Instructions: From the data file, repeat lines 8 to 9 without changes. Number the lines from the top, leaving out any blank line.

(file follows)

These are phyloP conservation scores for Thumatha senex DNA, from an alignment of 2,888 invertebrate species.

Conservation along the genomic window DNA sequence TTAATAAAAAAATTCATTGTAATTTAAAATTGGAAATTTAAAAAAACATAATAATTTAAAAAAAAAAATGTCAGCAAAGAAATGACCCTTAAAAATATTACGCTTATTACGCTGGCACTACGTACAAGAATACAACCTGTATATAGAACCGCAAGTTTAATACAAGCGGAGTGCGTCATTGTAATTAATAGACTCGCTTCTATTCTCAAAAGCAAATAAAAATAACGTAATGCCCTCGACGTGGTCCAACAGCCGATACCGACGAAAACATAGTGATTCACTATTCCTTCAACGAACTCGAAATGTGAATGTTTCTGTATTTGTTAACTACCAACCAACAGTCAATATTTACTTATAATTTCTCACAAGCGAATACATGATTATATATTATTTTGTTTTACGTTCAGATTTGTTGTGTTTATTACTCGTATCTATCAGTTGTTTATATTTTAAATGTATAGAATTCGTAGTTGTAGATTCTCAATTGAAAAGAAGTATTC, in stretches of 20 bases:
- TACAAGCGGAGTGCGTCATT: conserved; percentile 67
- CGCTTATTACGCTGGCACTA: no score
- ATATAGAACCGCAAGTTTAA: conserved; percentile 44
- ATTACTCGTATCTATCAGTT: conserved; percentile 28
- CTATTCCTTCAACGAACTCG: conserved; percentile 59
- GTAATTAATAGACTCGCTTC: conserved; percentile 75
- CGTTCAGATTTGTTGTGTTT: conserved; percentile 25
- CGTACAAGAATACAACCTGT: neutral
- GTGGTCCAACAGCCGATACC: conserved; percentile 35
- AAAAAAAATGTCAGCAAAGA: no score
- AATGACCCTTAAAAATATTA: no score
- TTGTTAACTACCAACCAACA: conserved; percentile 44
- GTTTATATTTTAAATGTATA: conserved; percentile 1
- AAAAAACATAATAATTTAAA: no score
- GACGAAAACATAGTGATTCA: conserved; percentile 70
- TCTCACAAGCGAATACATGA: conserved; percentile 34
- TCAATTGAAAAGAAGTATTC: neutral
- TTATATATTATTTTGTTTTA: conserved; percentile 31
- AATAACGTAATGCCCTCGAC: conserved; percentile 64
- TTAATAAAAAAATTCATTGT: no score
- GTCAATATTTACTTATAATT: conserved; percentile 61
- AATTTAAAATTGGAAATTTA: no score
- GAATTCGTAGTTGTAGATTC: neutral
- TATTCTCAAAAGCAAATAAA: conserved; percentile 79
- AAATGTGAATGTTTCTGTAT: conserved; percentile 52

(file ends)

- GTAATTAATAGACTCGCTTC: conserved; percentile 75
- CGTTCAGATTTGTTGTGTTT: conserved; percentile 25